On August 4, 2022, Aquarion Water Company celebrated the four winners of New Hampshire's 2022 Aquarion Environmental Champion Awards during a ceremony at The Victoria Inn Bed & Breakfast and Pavilion in Hampton, NH. Annually, the Environmental Champion Awards recognize organizations and individuals in the business, non‑profit, adult, and student categories.
Established in 2005, A Place to Grow, LLC is a nature-based childcare center in Brentwood. A Place to Grow is the only school in the state with two Nature Explore-Certified outdoor classrooms. It is also a registered Monarch Waystation – a rest area for Monarch butterflies migrating between Mexico and Canada – and a certified Eco-Healthy Child Care® center.
The school has undertaken numerous sustainable practices and energy efficiency initiatives to make the facility more environmentally friendly, such as installing energy-efficient air source heat pumps and LED lighting and utilizing 44 solar panels on the property to power nearly all its annual electricity use.
Additionally, A Place to Grow is working with a licensed forest ecologist to develop walking trails across its 13 acres of land, which can be used by children attending the school. Students at A Place to Grow are surrounded by sustainable practices and learn to appreciate and care for the environment as part of their education at an early age.
Working to improve environmental quality since 2001, Blue Ocean Society strives to protect marine life in the Gulf of Maine through research, education, and inspiring action.
Blue Ocean Society researches local fin, humpback, and minke whales; educates people about marine life and human impacts through beach and marine cleanups, whale watches, and school programs. Blue Ocean Society inspires action through pollution prevention campaigns and by encouraging simple behavior changes to benefit the environment.
Blue Ocean Society’s annual whale watch trips have helped to educate thousands of individuals and document hundreds of whales. In 2021, Blue Ocean Society also led over 240 beach cleanups from southern Maine to northern Massachusetts, during which volunteers picked up more than 70,000 pieces of litter weighing over 3,000 pounds.
To date, the organization has also hosted more than 135,000 visitors at the Blue Ocean Discovery Center – the first marine education facility in Hampton Beach offering educational programs to schools throughout New England.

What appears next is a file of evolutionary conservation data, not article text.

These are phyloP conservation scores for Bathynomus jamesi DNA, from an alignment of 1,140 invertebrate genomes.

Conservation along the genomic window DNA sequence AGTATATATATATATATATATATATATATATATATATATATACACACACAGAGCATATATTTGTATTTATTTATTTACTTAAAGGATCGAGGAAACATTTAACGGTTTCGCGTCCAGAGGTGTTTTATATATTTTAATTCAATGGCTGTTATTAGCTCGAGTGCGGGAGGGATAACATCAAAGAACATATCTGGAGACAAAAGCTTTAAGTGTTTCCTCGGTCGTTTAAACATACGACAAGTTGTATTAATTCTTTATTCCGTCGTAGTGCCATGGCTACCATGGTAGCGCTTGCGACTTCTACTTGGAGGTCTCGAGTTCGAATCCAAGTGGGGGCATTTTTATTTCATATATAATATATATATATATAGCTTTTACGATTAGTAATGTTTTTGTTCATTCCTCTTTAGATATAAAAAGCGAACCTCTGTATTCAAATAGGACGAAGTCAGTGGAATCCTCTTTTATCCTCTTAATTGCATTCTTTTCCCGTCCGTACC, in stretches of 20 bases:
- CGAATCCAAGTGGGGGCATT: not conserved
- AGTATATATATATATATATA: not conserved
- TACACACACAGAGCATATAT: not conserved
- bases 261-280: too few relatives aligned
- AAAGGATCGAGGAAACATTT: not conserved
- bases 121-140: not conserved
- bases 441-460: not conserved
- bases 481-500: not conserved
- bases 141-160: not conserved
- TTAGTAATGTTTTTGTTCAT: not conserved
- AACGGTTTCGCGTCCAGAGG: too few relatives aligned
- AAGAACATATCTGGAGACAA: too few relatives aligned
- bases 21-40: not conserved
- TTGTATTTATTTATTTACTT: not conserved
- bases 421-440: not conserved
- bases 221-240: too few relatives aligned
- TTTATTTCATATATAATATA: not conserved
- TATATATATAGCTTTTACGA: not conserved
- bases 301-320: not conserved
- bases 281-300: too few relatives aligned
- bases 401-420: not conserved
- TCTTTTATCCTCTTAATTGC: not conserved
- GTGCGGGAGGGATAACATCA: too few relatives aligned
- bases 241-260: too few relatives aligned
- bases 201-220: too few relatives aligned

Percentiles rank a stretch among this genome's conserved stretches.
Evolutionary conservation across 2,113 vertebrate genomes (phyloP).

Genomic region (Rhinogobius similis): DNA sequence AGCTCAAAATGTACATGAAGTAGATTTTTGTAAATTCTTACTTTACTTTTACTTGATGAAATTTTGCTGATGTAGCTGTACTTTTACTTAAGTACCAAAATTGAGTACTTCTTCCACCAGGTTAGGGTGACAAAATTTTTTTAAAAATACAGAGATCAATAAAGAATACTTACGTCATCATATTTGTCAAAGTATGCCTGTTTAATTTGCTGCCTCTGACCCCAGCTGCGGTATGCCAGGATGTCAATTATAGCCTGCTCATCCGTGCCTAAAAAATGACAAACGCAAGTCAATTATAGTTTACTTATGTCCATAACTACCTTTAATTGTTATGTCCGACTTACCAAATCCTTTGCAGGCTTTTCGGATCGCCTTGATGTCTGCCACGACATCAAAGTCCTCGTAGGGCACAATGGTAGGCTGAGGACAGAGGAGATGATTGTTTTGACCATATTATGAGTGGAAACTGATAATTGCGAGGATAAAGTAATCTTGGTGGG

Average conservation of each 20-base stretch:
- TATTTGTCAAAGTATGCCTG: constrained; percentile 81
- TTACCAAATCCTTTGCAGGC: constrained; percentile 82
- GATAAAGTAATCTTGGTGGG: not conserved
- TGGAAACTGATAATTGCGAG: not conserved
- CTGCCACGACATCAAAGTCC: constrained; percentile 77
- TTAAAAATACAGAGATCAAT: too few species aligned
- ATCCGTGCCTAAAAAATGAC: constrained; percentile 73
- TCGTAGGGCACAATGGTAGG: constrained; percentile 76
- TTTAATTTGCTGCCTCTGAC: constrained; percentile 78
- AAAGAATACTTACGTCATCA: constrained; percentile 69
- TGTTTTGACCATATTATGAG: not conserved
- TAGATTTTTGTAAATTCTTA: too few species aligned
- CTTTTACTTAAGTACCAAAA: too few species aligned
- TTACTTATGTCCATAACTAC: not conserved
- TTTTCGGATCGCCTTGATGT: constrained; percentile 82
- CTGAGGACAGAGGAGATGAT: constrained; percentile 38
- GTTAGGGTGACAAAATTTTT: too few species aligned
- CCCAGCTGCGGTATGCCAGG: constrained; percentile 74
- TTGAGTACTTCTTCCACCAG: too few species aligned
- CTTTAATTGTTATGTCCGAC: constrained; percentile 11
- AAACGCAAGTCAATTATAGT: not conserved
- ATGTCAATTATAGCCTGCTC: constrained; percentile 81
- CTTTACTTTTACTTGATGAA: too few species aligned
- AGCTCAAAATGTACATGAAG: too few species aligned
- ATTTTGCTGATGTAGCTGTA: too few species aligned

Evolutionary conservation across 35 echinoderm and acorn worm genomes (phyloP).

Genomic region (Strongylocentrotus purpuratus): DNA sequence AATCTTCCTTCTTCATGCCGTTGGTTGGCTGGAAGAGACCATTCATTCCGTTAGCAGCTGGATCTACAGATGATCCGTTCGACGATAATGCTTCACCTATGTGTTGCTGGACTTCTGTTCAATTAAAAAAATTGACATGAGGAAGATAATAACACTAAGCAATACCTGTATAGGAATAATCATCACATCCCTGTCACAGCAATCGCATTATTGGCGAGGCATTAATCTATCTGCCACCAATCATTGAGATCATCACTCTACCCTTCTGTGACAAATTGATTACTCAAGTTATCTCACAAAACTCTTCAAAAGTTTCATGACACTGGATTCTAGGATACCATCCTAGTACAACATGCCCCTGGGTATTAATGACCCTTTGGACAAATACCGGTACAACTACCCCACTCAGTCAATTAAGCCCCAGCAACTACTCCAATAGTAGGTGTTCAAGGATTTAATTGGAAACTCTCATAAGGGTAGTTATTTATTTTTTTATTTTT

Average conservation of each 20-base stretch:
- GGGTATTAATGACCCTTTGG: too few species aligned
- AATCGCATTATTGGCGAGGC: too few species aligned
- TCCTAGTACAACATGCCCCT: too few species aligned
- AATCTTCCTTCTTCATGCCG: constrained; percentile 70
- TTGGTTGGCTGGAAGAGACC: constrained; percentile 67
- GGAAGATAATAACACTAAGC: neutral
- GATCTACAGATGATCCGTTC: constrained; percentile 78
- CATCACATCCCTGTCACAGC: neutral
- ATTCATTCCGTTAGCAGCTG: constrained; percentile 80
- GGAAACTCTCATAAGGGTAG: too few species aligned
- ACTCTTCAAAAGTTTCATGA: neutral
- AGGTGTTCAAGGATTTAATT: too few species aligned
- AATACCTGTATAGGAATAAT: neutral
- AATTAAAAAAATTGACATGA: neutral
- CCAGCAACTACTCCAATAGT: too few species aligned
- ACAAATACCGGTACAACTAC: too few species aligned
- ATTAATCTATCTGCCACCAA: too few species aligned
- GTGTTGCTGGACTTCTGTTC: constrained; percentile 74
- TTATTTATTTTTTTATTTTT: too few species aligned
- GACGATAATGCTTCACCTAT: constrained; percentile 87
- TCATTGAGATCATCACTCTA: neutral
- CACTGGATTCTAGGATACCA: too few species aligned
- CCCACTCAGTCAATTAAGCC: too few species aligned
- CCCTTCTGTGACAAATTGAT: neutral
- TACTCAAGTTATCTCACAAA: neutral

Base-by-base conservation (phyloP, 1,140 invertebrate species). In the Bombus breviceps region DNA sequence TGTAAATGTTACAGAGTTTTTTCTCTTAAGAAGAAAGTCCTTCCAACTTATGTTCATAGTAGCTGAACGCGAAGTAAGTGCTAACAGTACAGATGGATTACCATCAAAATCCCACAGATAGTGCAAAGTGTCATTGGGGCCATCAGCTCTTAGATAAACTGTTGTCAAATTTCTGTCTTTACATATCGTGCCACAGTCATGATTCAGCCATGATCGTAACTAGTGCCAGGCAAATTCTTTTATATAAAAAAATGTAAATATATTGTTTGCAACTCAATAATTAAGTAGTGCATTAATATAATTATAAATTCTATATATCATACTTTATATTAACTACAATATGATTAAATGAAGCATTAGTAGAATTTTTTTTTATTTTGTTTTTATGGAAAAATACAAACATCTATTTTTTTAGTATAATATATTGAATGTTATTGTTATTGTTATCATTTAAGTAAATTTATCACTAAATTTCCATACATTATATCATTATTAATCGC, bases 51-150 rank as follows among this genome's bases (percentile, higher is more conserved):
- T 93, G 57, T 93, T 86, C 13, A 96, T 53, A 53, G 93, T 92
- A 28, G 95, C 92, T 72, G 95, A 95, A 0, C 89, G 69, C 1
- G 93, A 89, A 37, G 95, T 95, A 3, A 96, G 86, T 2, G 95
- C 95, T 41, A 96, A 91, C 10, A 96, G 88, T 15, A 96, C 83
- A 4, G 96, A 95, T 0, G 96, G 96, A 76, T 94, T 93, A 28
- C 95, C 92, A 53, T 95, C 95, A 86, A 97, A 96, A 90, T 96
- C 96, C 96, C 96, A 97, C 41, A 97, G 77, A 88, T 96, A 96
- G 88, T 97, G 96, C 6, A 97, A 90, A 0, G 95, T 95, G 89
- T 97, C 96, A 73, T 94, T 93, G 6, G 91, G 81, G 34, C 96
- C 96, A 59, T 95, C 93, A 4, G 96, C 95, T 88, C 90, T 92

In addition, Blue Ocean Society has a robust internship program. It has hosted more than 150 interns, with are large percentage being female. Many have gone on to pursue careers in STEM fields.
For several years, Deborah Alberts has served as chair of the Great Bay Stewards, a Greenland non-profit whose mission is to protect and conserve the Great Bay estuarine ecosystem. In this role, she has been a tireless advocate for research, conservation, stewardship, and education around Great Bay.
Last year, Deborah helped launch and administer the organization's Tide Turner program, which encouraged residents to commit to making small changes to their homes and yards to improve the estuary's health and overall environment.
Additionally, Deborah enlisted local greenhouses to donate materials to the Great Bay Stewards' Estuary Inclusion Garden, and spent hours planting herb and flowers in a sensory portion of the garden. Along with her chairperson duties, Deborah also helped with mulching and raking during cleanup days at the Great Bay Community Wildlife Garden, selling raffle tickets at Art of Great Bay, and advocating for the Bay's protection everywhere she goes.
Wesley Stocken, a 2022 graduate of Hanover High School, uses his passion for the outdoors to benefit his local community and the environment.
Wesley took on his first improvement project at age 11 when an infestation of an invasive and poisonous plant, wild parsnip, spread across his neighborhood. Wesley coordinated with the Town of Hanover to remove the harmful plants and provide native plants with room to grow.
Over the past several years, Wesley's love of nature has provided an escape from increased screen time associated with virtual classes. To spend more time outside, Wesley devoted his efforts to maintaining local hiking trails and building mountain biking paths using reclaimed wood.In addition, Wesley enjoys educating his community about the importance of protecting the environment. He frequently works with residents to create art pieces using recycled materials and recently launched a classroom initiative to raise awareness about rhinoceros conservation efforts.
See our list of past Environmental Champion Award winners.View Winners